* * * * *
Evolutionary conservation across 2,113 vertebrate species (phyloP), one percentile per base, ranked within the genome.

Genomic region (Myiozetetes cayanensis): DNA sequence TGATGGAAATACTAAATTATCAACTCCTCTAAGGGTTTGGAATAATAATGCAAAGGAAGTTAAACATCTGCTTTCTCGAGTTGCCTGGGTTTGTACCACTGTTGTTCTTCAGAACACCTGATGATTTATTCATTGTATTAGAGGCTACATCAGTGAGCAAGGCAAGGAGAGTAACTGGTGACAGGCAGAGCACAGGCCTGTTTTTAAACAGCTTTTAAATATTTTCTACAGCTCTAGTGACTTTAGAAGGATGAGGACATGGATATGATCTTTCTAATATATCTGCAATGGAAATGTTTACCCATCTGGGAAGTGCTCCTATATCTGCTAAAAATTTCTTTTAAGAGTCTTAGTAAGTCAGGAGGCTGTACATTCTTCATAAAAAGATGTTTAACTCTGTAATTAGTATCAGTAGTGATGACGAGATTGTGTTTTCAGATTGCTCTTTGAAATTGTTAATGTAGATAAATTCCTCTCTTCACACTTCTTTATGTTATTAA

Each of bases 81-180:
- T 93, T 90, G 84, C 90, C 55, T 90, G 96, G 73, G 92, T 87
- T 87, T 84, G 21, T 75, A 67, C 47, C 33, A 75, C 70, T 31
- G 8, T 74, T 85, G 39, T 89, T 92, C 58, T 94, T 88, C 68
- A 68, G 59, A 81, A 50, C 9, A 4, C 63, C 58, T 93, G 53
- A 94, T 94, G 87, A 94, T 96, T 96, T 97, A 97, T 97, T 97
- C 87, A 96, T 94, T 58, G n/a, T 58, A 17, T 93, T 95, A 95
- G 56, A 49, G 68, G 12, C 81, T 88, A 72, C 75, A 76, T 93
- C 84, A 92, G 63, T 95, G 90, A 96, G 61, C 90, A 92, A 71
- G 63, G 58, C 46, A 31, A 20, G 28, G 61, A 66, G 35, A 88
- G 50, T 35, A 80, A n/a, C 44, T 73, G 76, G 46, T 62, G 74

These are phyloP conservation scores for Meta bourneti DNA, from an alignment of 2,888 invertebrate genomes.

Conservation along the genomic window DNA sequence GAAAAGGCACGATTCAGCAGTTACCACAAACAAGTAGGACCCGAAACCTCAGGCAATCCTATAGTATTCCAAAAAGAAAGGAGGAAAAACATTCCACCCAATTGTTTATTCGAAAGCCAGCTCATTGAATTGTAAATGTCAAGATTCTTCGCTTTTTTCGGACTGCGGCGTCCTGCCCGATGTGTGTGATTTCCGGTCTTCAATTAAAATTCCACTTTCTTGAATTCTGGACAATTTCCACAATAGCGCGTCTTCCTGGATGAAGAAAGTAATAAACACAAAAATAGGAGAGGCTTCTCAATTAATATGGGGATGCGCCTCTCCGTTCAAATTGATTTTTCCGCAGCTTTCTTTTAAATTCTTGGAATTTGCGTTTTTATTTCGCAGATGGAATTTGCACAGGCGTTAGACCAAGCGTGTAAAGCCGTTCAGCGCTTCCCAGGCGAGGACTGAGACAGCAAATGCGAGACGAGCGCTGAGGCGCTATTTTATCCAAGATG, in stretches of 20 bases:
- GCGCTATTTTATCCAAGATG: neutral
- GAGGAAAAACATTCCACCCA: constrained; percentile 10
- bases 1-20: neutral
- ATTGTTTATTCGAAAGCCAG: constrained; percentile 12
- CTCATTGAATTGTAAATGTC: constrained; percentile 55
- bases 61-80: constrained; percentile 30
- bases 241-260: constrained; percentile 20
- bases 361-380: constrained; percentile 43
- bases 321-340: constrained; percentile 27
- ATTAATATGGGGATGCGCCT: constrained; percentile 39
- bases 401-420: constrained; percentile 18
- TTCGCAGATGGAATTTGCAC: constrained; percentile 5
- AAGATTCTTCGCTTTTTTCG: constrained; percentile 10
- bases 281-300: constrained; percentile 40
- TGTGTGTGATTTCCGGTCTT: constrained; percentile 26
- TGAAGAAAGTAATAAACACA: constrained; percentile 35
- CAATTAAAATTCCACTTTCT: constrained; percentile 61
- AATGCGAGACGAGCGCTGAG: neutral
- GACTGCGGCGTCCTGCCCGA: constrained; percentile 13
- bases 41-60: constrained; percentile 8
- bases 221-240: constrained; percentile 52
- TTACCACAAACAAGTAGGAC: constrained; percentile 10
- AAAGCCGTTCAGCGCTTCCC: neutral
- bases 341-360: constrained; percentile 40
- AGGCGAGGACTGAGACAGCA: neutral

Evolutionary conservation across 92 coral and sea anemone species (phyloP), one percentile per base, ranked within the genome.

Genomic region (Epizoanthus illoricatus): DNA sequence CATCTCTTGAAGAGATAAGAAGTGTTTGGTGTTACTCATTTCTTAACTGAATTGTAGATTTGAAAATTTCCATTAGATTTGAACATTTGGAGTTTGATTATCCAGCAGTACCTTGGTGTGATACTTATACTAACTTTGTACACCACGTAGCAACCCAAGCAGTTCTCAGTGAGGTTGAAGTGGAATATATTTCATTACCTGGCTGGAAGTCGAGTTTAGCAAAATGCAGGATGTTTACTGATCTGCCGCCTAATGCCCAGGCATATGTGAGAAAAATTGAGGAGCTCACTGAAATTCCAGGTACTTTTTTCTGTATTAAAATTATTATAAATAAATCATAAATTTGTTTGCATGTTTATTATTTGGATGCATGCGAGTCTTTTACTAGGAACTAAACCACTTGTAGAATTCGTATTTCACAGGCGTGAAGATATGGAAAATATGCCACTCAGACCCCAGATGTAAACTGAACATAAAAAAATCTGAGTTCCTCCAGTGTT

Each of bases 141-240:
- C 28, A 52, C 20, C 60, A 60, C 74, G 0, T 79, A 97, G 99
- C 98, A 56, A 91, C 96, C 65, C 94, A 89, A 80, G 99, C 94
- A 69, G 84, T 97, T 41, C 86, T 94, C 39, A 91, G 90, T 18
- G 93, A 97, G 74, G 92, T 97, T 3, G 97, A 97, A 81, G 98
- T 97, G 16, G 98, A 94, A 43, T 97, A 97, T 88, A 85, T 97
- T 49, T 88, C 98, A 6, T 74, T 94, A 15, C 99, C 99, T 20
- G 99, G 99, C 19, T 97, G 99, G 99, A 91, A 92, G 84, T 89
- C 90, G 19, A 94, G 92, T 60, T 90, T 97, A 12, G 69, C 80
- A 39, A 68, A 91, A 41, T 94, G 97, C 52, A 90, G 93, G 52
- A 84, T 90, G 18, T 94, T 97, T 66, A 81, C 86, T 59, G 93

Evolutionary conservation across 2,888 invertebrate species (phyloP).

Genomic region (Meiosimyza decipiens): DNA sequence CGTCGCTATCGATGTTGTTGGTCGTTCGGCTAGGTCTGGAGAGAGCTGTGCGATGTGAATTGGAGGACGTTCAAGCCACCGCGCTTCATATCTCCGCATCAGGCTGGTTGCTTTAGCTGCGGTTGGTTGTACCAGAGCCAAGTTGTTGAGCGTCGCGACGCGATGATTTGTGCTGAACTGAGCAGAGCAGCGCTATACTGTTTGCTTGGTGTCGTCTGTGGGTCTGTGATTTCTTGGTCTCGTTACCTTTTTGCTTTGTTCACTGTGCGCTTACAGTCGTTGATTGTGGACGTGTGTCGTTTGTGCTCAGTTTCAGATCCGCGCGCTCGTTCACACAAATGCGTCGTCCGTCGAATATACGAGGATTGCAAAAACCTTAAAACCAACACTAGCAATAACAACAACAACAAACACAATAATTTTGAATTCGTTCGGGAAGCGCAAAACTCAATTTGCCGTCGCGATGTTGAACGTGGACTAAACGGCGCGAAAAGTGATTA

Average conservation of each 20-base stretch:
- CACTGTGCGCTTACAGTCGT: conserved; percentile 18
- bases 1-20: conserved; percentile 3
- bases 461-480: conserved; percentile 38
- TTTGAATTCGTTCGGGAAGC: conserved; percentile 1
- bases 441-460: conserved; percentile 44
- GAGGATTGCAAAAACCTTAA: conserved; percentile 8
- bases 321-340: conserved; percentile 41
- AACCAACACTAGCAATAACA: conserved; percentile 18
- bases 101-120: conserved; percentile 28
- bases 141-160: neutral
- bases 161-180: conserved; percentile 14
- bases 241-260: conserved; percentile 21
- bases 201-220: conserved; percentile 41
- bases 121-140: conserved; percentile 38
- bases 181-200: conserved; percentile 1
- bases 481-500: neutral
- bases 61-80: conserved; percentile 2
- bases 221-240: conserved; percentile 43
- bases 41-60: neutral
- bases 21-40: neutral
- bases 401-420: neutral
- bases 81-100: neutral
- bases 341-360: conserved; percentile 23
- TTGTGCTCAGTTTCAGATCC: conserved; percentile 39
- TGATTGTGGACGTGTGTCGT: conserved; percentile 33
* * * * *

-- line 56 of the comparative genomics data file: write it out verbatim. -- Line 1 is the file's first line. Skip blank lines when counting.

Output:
Average conservation of each 20-base stretch: